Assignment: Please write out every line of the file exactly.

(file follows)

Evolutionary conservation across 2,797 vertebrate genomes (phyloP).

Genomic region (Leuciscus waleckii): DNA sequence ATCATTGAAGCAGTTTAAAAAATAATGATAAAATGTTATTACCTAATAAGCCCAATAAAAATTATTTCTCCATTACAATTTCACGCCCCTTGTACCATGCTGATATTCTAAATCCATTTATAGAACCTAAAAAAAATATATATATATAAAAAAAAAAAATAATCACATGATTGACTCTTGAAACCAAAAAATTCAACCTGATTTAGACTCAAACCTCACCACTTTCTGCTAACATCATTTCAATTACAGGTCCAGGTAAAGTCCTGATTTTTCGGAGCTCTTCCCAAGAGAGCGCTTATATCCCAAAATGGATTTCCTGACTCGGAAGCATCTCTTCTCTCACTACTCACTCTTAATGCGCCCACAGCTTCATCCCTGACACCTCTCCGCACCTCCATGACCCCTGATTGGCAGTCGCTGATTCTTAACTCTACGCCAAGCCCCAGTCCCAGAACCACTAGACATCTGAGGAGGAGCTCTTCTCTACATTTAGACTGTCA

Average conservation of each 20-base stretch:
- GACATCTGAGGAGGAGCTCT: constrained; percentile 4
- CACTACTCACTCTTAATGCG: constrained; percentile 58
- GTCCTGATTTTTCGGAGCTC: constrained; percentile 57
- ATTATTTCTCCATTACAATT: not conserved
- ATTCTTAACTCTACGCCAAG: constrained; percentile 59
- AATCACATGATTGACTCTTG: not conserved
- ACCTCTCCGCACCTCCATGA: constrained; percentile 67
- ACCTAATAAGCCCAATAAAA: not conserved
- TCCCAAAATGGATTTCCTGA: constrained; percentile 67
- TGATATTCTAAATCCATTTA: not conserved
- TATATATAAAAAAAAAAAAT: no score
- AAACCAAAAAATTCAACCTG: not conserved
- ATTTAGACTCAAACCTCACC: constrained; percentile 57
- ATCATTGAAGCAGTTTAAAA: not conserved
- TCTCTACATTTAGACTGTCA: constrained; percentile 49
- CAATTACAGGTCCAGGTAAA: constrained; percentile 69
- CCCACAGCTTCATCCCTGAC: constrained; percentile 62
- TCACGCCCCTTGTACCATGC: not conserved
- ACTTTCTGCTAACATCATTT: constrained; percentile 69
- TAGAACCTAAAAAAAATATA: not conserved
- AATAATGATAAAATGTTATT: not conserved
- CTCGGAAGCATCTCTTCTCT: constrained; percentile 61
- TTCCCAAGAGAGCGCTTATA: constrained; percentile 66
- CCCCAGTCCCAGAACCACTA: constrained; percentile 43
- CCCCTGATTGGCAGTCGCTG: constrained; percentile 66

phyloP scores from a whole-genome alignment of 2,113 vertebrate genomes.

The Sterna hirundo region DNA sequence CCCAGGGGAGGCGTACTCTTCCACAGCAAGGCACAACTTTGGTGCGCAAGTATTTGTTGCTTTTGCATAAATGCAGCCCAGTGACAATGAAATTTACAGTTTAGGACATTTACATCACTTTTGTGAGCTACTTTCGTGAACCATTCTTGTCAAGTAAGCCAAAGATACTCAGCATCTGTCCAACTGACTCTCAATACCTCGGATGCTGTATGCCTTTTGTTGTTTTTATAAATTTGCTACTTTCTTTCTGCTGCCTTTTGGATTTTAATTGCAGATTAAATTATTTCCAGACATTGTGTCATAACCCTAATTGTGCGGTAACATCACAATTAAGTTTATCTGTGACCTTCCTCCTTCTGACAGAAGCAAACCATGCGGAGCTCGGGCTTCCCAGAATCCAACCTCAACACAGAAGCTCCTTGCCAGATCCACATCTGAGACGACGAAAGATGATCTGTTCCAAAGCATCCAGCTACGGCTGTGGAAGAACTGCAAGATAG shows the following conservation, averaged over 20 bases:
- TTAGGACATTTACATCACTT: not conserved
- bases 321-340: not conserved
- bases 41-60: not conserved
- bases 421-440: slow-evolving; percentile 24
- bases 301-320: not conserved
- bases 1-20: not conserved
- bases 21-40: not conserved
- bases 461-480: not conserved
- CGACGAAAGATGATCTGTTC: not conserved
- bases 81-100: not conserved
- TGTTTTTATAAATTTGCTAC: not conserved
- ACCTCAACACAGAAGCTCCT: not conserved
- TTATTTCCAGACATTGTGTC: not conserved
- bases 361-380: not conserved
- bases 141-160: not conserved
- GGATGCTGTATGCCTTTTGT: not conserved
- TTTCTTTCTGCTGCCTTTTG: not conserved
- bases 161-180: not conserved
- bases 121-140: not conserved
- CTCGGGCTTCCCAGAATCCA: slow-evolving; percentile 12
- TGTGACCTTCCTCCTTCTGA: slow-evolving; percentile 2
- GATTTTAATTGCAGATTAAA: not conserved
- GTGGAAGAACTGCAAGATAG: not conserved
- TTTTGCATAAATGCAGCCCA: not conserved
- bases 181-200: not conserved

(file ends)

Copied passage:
Evolutionary conservation across 2,797 vertebrate genomes (phyloP).

Genomic region (Leuciscus waleckii): DNA sequence ATCATTGAAGCAGTTTAAAAAATAATGATAAAATGTTATTACCTAATAAGCCCAATAAAAATTATTTCTCCATTACAATTTCACGCCCCTTGTACCATGCTGATATTCTAAATCCATTTATAGAACCTAAAAAAAATATATATATATAAAAAAAAAAAATAATCACATGATTGACTCTTGAAACCAAAAAATTCAACCTGATTTAGACTCAAACCTCACCACTTTCTGCTAACATCATTTCAATTACAGGTCCAGGTAAAGTCCTGATTTTTCGGAGCTCTTCCCAAGAGAGCGCTTATATCCCAAAATGGATTTCCTGACTCGGAAGCATCTCTTCTCTCACTACTCACTCTTAATGCGCCCACAGCTTCATCCCTGACACCTCTCCGCACCTCCATGACCCCTGATTGGCAGTCGCTGATTCTTAACTCTACGCCAAGCCCCAGTCCCAGAACCACTAGACATCTGAGGAGGAGCTCTTCTCTACATTTAGACTGTCA

Average conservation of each 20-base stretch:
- GACATCTGAGGAGGAGCTCT: constrained; percentile 4
- CACTACTCACTCTTAATGCG: constrained; percentile 58
- GTCCTGATTTTTCGGAGCTC: constrained; percentile 57
- ATTATTTCTCCATTACAATT: not conserved
- ATTCTTAACTCTACGCCAAG: constrained; percentile 59
- AATCACATGATTGACTCTTG: not conserved
- ACCTCTCCGCACCTCCATGA: constrained; percentile 67
- ACCTAATAAGCCCAATAAAA: not conserved
- TCCCAAAATGGATTTCCTGA: constrained; percentile 67
- TGATATTCTAAATCCATTTA: not conserved
- TATATATAAAAAAAAAAAAT: no score
- AAACCAAAAAATTCAACCTG: not conserved
- ATTTAGACTCAAACCTCACC: constrained; percentile 57
- ATCATTGAAGCAGTTTAAAA: not conserved
- TCTCTACATTTAGACTGTCA: constrained; percentile 49
- CAATTACAGGTCCAGGTAAA: constrained; percentile 69
- CCCACAGCTTCATCCCTGAC: constrained; percentile 62
- TCACGCCCCTTGTACCATGC: not conserved
- ACTTTCTGCTAACATCATTT: constrained; percentile 69
- TAGAACCTAAAAAAAATATA: not conserved
- AATAATGATAAAATGTTATT: not conserved
- CTCGGAAGCATCTCTTCTCT: constrained; percentile 61
- TTCCCAAGAGAGCGCTTATA: constrained; percentile 66
- CCCCAGTCCCAGAACCACTA: constrained; percentile 43
- CCCCTGATTGGCAGTCGCTG: constrained; percentile 66

phyloP scores from a whole-genome alignment of 2,113 vertebrate genomes.

The Sterna hirundo region DNA sequence CCCAGGGGAGGCGTACTCTTCCACAGCAAGGCACAACTTTGGTGCGCAAGTATTTGTTGCTTTTGCATAAATGCAGCCCAGTGACAATGAAATTTACAGTTTAGGACATTTACATCACTTTTGTGAGCTACTTTCGTGAACCATTCTTGTCAAGTAAGCCAAAGATACTCAGCATCTGTCCAACTGACTCTCAATACCTCGGATGCTGTATGCCTTTTGTTGTTTTTATAAATTTGCTACTTTCTTTCTGCTGCCTTTTGGATTTTAATTGCAGATTAAATTATTTCCAGACATTGTGTCATAACCCTAATTGTGCGGTAACATCACAATTAAGTTTATCTGTGACCTTCCTCCTTCTGACAGAAGCAAACCATGCGGAGCTCGGGCTTCCCAGAATCCAACCTCAACACAGAAGCTCCTTGCCAGATCCACATCTGAGACGACGAAAGATGATCTGTTCCAAAGCATCCAGCTACGGCTGTGGAAGAACTGCAAGATAG shows the following conservation, averaged over 20 bases:
- TTAGGACATTTACATCACTT: not conserved
- bases 321-340: not conserved
- bases 41-60: not conserved
- bases 421-440: slow-evolving; percentile 24
- bases 301-320: not conserved
- bases 1-20: not conserved
- bases 21-40: not conserved
- bases 461-480: not conserved
- CGACGAAAGATGATCTGTTC: not conserved
- bases 81-100: not conserved
- TGTTTTTATAAATTTGCTAC: not conserved
- ACCTCAACACAGAAGCTCCT: not conserved
- TTATTTCCAGACATTGTGTC: not conserved
- bases 361-380: not conserved
- bases 141-160: not conserved
- GGATGCTGTATGCCTTTTGT: not conserved
- TTTCTTTCTGCTGCCTTTTG: not conserved
- bases 161-180: not conserved
- bases 121-140: not conserved
- CTCGGGCTTCCCAGAATCCA: slow-evolving; percentile 12
- TGTGACCTTCCTCCTTCTGA: slow-evolving; percentile 2
- GATTTTAATTGCAGATTAAA: not conserved
- GTGGAAGAACTGCAAGATAG: not conserved
- TTTTGCATAAATGCAGCCCA: not conserved
- bases 181-200: not conserved